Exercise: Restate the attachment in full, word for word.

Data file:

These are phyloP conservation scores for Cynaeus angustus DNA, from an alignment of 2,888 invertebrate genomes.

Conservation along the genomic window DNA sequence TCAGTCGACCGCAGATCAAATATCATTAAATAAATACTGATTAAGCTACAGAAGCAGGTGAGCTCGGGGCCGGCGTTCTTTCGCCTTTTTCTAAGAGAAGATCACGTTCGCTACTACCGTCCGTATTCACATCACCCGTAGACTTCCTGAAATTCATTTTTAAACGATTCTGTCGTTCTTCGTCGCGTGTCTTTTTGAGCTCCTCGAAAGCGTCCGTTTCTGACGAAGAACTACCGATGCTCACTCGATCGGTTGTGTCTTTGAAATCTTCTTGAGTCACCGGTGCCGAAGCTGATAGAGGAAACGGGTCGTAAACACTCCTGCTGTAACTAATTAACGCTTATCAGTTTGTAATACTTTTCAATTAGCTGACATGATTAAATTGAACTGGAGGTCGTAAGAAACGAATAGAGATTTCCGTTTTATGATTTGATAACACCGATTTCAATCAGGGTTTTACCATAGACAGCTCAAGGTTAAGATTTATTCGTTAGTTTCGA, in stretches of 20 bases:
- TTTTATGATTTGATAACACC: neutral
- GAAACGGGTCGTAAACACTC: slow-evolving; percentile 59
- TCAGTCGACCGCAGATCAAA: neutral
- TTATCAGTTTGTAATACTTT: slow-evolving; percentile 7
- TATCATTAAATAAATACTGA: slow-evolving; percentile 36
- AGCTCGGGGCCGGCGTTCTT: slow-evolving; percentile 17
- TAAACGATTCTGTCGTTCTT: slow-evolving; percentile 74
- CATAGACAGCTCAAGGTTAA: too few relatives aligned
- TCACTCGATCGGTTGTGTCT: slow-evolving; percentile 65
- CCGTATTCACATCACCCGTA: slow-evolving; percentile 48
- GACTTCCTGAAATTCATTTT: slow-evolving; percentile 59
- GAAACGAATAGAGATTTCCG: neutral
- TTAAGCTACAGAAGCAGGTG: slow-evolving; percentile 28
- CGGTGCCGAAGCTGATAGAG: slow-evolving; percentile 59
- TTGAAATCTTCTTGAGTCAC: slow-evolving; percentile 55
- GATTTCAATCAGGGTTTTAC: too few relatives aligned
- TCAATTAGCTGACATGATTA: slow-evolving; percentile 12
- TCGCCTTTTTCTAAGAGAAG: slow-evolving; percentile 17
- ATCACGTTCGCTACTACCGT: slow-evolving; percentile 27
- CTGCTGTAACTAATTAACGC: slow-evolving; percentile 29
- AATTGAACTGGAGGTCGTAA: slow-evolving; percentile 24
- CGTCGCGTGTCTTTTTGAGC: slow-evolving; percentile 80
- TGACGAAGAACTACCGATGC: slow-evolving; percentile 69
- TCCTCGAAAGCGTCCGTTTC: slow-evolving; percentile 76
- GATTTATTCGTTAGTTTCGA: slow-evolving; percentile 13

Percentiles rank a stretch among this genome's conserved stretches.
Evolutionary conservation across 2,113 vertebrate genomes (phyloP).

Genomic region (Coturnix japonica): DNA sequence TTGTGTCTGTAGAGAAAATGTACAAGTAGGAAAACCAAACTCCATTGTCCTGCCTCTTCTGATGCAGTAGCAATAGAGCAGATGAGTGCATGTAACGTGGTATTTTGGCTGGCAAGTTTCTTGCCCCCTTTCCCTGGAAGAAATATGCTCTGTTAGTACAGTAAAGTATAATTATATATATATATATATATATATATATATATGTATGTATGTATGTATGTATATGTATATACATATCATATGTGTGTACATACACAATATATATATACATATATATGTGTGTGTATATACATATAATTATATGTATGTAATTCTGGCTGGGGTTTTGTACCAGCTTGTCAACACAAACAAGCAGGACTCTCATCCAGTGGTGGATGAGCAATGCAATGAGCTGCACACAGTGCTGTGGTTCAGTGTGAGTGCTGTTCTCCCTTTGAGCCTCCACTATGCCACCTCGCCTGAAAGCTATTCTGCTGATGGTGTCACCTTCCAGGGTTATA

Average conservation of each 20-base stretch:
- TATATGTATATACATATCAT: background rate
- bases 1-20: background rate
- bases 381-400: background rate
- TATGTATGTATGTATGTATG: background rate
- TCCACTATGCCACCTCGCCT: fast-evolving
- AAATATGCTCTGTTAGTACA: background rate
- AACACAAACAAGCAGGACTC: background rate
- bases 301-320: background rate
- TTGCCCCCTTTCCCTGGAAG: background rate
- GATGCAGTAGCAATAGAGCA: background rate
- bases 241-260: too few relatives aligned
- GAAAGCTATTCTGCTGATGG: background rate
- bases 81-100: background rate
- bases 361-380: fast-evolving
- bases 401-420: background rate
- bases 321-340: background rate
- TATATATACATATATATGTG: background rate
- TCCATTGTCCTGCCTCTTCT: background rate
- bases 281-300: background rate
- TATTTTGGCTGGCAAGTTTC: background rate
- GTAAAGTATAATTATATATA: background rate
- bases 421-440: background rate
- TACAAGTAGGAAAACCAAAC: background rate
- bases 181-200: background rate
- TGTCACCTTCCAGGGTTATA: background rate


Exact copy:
These are phyloP conservation scores for Cynaeus angustus DNA, from an alignment of 2,888 invertebrate genomes.

Conservation along the genomic window DNA sequence TCAGTCGACCGCAGATCAAATATCATTAAATAAATACTGATTAAGCTACAGAAGCAGGTGAGCTCGGGGCCGGCGTTCTTTCGCCTTTTTCTAAGAGAAGATCACGTTCGCTACTACCGTCCGTATTCACATCACCCGTAGACTTCCTGAAATTCATTTTTAAACGATTCTGTCGTTCTTCGTCGCGTGTCTTTTTGAGCTCCTCGAAAGCGTCCGTTTCTGACGAAGAACTACCGATGCTCACTCGATCGGTTGTGTCTTTGAAATCTTCTTGAGTCACCGGTGCCGAAGCTGATAGAGGAAACGGGTCGTAAACACTCCTGCTGTAACTAATTAACGCTTATCAGTTTGTAATACTTTTCAATTAGCTGACATGATTAAATTGAACTGGAGGTCGTAAGAAACGAATAGAGATTTCCGTTTTATGATTTGATAACACCGATTTCAATCAGGGTTTTACCATAGACAGCTCAAGGTTAAGATTTATTCGTTAGTTTCGA, in stretches of 20 bases:
- TTTTATGATTTGATAACACC: neutral
- GAAACGGGTCGTAAACACTC: slow-evolving; percentile 59
- TCAGTCGACCGCAGATCAAA: neutral
- TTATCAGTTTGTAATACTTT: slow-evolving; percentile 7
- TATCATTAAATAAATACTGA: slow-evolving; percentile 36
- AGCTCGGGGCCGGCGTTCTT: slow-evolving; percentile 17
- TAAACGATTCTGTCGTTCTT: slow-evolving; percentile 74
- CATAGACAGCTCAAGGTTAA: too few relatives aligned
- TCACTCGATCGGTTGTGTCT: slow-evolving; percentile 65
- CCGTATTCACATCACCCGTA: slow-evolving; percentile 48
- GACTTCCTGAAATTCATTTT: slow-evolving; percentile 59
- GAAACGAATAGAGATTTCCG: neutral
- TTAAGCTACAGAAGCAGGTG: slow-evolving; percentile 28
- CGGTGCCGAAGCTGATAGAG: slow-evolving; percentile 59
- TTGAAATCTTCTTGAGTCAC: slow-evolving; percentile 55
- GATTTCAATCAGGGTTTTAC: too few relatives aligned
- TCAATTAGCTGACATGATTA: slow-evolving; percentile 12
- TCGCCTTTTTCTAAGAGAAG: slow-evolving; percentile 17
- ATCACGTTCGCTACTACCGT: slow-evolving; percentile 27
- CTGCTGTAACTAATTAACGC: slow-evolving; percentile 29
- AATTGAACTGGAGGTCGTAA: slow-evolving; percentile 24
- CGTCGCGTGTCTTTTTGAGC: slow-evolving; percentile 80
- TGACGAAGAACTACCGATGC: slow-evolving; percentile 69
- TCCTCGAAAGCGTCCGTTTC: slow-evolving; percentile 76
- GATTTATTCGTTAGTTTCGA: slow-evolving; percentile 13

Percentiles rank a stretch among this genome's conserved stretches.
Evolutionary conservation across 2,113 vertebrate genomes (phyloP).

Genomic region (Coturnix japonica): DNA sequence TTGTGTCTGTAGAGAAAATGTACAAGTAGGAAAACCAAACTCCATTGTCCTGCCTCTTCTGATGCAGTAGCAATAGAGCAGATGAGTGCATGTAACGTGGTATTTTGGCTGGCAAGTTTCTTGCCCCCTTTCCCTGGAAGAAATATGCTCTGTTAGTACAGTAAAGTATAATTATATATATATATATATATATATATATATATGTATGTATGTATGTATGTATATGTATATACATATCATATGTGTGTACATACACAATATATATATACATATATATGTGTGTGTATATACATATAATTATATGTATGTAATTCTGGCTGGGGTTTTGTACCAGCTTGTCAACACAAACAAGCAGGACTCTCATCCAGTGGTGGATGAGCAATGCAATGAGCTGCACACAGTGCTGTGGTTCAGTGTGAGTGCTGTTCTCCCTTTGAGCCTCCACTATGCCACCTCGCCTGAAAGCTATTCTGCTGATGGTGTCACCTTCCAGGGTTATA

Average conservation of each 20-base stretch:
- TATATGTATATACATATCAT: background rate
- bases 1-20: background rate
- bases 381-400: background rate
- TATGTATGTATGTATGTATG: background rate
- TCCACTATGCCACCTCGCCT: fast-evolving
- AAATATGCTCTGTTAGTACA: background rate
- AACACAAACAAGCAGGACTC: background rate
- bases 301-320: background rate
- TTGCCCCCTTTCCCTGGAAG: background rate
- GATGCAGTAGCAATAGAGCA: background rate
- bases 241-260: too few relatives aligned
- GAAAGCTATTCTGCTGATGG: background rate
- bases 81-100: background rate
- bases 361-380: fast-evolving
- bases 401-420: background rate
- bases 321-340: background rate
- TATATATACATATATATGTG: background rate
- TCCATTGTCCTGCCTCTTCT: background rate
- bases 281-300: background rate
- TATTTTGGCTGGCAAGTTTC: background rate
- GTAAAGTATAATTATATATA: background rate
- bases 421-440: background rate
- TACAAGTAGGAAAACCAAAC: background rate
- bases 181-200: background rate
- TGTCACCTTCCAGGGTTATA: background rate